And then, fifty years after Trotsky’s death, Stalinism collapsed in Europe. It was revealed as nearer to being pre-capitalist than post-capitalist. Far from “defending and extending, in its own distorted way, the gains of the 1917 workers revolution”, Stalinism must be judged historically to have had no relationship to socialism and working-class emancipation but that of a destroyer of labour movements and an enslaver of working classes.
In the later ‘40s, as a young man, Mandel saw the old Trotskyism – Trotsky’s Trotskyism - go into a profound crisis and waste away. That Trotskyism had been based on the idea that - for the working class - Stalinism was irredeemably counter-revolutionary, and in its political regime akin to or (as Trotsky put it in the Transitional Programme) worse than fascism.
Mandel, who saw that movement come to the point of collapse when faced with the defeat and disappointment of its hopes of workers revolution, and with the unexpected survival and expansion of Stalinism, not long before his death, saw the “new Trotskyist” perspective he had built collapse along with the Stalinism he had reluctantly redefined as the deformed but continuing world revolution. Mandel’s personal tragedy here epitomises the tragedy of unknown millions throughout the world who to one degree or another saw Stalinism as a stage- a grotesquely distorted one, but still a stage - on the road to the emancipation of human kind from class society.
Mandel has died while the cadres of his version of Trotskyism are still trying to come to terms with the collapse of what most of them, following Mandel himself, saw as the USSR workers state. He leaves them politically orphaned. If they do not now face up to the facts, and critically reassess everything “Trotskyist” after Trotsky’s time, then either they will drop out of revolutionary politics, or, utterly defeated in the ideological struggle with the bourgeoisie, they will take refuge in fantasies and delusions of the sort made familiar to us by the Lambertists, the Healyites, the Posadists, the American SWP and the other sectarian - and often scarcely sane - splinters from Mandel’s mainstream “official Trotskyism”.
Has Trotskyism a future? For ourselves, we continue to believe that the future of working-class politics lies with a cleansed and regenerated Trotskyism.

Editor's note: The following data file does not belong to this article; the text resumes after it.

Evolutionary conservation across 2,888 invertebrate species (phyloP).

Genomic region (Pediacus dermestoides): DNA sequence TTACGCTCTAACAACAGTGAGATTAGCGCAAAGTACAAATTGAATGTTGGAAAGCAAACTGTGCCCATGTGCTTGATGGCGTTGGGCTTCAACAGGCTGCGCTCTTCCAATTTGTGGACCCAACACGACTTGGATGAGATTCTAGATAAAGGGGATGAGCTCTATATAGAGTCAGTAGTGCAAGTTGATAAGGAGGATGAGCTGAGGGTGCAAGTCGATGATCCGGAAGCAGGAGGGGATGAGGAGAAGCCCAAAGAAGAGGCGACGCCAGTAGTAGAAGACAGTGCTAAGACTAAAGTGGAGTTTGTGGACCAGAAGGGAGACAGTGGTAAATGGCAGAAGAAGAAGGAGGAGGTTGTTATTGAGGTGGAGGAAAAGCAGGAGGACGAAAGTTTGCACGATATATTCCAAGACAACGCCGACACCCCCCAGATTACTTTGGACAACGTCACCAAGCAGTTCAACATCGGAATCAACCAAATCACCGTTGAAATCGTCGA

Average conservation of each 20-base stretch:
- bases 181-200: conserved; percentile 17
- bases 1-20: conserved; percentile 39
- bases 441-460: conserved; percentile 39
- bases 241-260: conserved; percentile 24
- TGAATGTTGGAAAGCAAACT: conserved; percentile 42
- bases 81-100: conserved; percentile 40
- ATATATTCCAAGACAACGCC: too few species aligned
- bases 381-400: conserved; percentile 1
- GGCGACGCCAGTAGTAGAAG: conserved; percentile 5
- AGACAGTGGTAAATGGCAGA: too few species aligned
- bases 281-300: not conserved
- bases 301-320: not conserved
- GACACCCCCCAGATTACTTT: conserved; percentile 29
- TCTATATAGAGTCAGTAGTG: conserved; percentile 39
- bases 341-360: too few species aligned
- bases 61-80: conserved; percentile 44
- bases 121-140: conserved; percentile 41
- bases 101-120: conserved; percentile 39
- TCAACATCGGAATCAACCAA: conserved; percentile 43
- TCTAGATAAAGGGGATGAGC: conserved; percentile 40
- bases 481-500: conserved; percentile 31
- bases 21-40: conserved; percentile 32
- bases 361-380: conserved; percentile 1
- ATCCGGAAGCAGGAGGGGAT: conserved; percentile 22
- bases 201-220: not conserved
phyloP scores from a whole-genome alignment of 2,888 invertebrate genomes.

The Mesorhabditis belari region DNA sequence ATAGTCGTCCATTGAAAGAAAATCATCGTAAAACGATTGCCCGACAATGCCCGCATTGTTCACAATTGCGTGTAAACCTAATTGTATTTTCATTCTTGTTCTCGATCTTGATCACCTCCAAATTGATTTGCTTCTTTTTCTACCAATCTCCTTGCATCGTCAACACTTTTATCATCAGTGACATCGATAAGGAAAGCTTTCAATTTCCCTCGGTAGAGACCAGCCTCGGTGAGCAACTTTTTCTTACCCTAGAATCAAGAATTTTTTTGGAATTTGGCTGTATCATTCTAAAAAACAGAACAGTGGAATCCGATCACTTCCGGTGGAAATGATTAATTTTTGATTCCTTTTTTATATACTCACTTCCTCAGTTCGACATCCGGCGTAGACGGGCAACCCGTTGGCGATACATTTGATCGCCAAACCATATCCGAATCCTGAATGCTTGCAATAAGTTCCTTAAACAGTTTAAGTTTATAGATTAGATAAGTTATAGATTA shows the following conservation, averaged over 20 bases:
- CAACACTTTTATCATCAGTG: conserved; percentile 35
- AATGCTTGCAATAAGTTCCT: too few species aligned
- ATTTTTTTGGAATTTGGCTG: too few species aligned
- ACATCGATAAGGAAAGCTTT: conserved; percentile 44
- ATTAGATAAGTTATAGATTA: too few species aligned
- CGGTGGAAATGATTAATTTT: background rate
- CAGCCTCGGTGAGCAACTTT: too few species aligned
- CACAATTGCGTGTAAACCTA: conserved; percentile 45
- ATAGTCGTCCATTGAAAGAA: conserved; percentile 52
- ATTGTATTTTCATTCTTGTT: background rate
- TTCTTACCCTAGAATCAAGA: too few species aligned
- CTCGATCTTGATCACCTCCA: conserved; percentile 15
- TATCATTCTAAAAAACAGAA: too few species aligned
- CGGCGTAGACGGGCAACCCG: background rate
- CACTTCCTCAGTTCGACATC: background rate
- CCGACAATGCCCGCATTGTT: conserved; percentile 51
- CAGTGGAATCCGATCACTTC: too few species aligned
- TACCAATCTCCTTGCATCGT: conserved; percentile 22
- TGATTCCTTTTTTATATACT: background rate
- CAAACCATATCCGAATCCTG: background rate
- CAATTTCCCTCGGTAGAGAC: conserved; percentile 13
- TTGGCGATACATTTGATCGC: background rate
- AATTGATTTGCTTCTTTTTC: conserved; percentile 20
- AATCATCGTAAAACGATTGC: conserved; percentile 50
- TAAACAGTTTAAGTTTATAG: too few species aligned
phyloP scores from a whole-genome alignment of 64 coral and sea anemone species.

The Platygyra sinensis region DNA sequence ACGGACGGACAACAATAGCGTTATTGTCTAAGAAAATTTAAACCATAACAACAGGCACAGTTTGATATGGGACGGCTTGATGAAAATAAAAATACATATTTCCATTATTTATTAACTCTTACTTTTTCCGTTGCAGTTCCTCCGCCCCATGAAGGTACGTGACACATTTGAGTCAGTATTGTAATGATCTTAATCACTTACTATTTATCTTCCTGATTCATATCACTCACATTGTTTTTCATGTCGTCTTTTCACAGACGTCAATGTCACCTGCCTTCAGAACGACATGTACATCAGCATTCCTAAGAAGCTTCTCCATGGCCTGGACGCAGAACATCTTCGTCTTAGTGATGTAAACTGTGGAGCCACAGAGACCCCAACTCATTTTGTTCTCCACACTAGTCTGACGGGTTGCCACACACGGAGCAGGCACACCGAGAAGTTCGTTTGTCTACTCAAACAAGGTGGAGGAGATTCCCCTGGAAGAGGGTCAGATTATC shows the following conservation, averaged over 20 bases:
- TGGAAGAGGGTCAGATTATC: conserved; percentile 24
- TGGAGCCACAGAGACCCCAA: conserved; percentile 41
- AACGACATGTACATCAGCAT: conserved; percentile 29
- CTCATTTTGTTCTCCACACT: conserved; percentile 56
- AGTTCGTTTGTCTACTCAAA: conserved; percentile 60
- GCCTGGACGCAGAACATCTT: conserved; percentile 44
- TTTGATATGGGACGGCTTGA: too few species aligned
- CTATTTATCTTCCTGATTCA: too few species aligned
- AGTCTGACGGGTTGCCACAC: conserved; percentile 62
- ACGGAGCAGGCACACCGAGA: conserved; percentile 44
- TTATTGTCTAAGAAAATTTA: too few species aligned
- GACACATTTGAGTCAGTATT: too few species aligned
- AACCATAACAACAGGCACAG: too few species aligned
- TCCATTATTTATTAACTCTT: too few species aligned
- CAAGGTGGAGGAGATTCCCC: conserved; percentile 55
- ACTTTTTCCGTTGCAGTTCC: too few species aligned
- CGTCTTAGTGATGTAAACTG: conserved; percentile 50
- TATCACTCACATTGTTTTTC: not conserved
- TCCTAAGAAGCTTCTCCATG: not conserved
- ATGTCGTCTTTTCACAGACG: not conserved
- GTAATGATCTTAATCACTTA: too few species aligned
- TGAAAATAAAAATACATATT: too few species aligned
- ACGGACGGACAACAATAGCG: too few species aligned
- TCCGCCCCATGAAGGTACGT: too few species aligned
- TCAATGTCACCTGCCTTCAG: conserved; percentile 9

Trotskyism, which took over and fought for the ideas of the early Communist International, was no arbitrary or personal creation. That International itself inherited the progressive work and root ideas of the previously existing socialist movement. The root ideas of Trotskyism are the continuation and summation of the whole history of the socialist working-class movement. They embody the best conscious expression of the working-class side in an irrepressible class struggle.
Not even the terrible errors committed by the official post-Trotsky Trotskyist movement which Mandel led can destroy Trotsky’s great tradition, or discredit the socialist programme on which history has stamped the name of “Trotsky”. In a post-Stalinist capitalist world wracked by economic dislocation, famines and wars, those Marxist ideas – and new ideas developed out of them – are not only relevant, they are irreplaceable for the working class.
Ernest Mandel leaves us one thing unequivocally positive to learn from: the courage and tenacity which made him defy all ordinary prudence and all narrow self-interestedness to join the Trotskyist movement as a lad of 16. It kept him actively loyal to revolutionary socialism all the rest of his life, through terrible disappointments and setbacks. It is because we are committed to continue that revolutionary spirit that, as we go forward, we will have to criticise and reject most of what Mandel developed as Marxist theory.
The next issue of Workers’ Liberty will carry a fuller assessment of the life and politics of Ernest Mandel.